Inositol (Myo-inositol and D-chiro-inositol)
Inositol is a must for most women with PCOS. It’s actually one of the most well-studied supplements for this condition with some of the best data behind it. D-chiro-inositol has been shown to reduce insulin resistance, testosterone, and AMH levels and improve ovulation. Myo-inositol, when combined with folate, has been shown to improve fertility, egg quality, and pregnancy rates in women with PCOS. It may also be helpful for presenting gestational diabetes; A study in Gynecology Endocrinology showed the prevalence of GDM among pregnant women with PCOS who took myo-inositol group was 17.4% versus 54% in the control group. I recommend using a combination of both myo- and D-chiro inositol. When compared to myo-inositol alone, a combination of the two improved lowered insulin and improved cholesterol and inflammatory markers more effectively in women with PCOS. It’s also helpful for anxiety, which is also common with PCOS.
How to use it: I recommend using a combination product containing myo-inositol and d-chiro-inositol, up to 4 grams per day, for maximum benefit.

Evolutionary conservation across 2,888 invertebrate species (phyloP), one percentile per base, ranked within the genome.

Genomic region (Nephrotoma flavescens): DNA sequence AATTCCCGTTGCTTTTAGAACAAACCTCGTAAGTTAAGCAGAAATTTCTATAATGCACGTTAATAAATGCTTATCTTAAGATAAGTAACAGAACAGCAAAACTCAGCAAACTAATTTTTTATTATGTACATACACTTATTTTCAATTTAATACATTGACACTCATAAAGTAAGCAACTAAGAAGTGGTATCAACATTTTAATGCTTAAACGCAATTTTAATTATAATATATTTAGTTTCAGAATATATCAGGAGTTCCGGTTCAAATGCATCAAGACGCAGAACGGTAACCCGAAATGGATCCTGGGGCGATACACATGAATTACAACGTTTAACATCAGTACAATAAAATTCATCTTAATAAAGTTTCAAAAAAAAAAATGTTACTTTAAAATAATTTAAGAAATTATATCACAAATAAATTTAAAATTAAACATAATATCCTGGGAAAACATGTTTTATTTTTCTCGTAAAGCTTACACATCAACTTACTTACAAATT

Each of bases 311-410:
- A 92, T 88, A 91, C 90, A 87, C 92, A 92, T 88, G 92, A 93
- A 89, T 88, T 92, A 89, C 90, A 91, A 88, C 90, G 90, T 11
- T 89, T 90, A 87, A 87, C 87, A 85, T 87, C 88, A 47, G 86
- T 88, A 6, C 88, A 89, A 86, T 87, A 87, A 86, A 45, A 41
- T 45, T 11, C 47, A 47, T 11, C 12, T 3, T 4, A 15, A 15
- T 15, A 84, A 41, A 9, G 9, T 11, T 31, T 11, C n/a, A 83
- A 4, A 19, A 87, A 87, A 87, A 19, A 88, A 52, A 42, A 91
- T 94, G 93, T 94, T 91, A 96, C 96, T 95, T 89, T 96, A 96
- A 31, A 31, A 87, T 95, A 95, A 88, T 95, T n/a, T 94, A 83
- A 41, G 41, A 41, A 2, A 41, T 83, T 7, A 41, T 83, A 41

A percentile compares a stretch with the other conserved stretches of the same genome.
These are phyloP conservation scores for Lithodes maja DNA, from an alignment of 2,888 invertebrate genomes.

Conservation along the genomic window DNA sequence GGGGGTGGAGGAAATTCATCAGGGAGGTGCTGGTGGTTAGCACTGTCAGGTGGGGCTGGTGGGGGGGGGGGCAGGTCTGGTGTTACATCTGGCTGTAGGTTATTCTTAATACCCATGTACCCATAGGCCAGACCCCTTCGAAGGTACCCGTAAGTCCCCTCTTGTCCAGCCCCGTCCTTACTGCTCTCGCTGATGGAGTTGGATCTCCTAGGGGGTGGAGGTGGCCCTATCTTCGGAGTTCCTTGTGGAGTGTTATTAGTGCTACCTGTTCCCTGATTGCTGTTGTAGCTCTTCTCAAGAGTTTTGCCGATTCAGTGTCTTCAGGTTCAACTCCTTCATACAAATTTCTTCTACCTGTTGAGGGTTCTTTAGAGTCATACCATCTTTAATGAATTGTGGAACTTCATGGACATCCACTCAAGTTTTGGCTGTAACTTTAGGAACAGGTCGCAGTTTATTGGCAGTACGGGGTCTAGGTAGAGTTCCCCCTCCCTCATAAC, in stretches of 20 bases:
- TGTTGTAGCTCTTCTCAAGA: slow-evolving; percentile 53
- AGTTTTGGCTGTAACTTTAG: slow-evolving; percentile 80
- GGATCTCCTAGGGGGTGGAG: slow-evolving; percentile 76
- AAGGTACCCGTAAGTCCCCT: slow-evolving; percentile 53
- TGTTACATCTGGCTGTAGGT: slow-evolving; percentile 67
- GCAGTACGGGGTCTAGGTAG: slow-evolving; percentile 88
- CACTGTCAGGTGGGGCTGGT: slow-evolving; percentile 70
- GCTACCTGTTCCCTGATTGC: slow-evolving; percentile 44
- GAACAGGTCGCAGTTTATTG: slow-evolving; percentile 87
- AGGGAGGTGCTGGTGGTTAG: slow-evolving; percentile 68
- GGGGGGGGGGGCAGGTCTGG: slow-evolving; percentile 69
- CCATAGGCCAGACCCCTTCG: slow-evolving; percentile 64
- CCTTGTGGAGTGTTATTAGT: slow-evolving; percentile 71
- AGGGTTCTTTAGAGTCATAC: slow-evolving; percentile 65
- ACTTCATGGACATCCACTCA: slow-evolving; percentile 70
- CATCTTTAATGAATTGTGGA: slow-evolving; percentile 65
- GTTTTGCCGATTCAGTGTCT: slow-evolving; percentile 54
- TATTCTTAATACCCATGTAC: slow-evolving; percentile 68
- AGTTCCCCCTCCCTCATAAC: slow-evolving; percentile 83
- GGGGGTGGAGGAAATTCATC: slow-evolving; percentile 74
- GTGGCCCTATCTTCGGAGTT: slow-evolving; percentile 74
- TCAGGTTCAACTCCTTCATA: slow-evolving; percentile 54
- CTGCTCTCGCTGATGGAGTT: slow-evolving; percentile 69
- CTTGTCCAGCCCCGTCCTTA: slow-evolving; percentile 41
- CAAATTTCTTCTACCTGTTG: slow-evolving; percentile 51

Vitamin D is linked to blood sugar control and vitamin D deficiency is clearly tied to PCOS and symptom severity. Supplementing with vitamin D can help improve ovarian reserves, AMH levels, ovarian follicle health, and fertility, even if one isn’t vitamin D deficient. Many of us are low in vitamin D, even with adequate sunlight exposure – so I recommend most women take a daily dose.
How to use it: A dose of 2000 IU daily is generally safe for anyone. But with PCOS, I do recommend getting your vitamin D level tested. Then, based on your level, it's possible to supplements with between 2000 IU and 10,000 IU a day. Even if your vitamin D levels are normal, supplementing with 2,000 IU a day can be helpful for PCOS.
Short for N-acetyl-cysteine, NAC is a naturally occurring chemical in our bodies that increases glutathione, one of the most important detoxifiers that’s produced in our bodies. Studies have shown that supplementation can be effective for PCOS. It’s been shown to improve insulin resistance and reduce testosterone levels as well as hirsutism in women with PCOS, while also improving menstrual regularity. In one study, it was found to be comparable to metformin in lowering insulin and androgens and improving menstrual regularity. So if all things are equal, why not try NAC over metformin, or at least as a first step?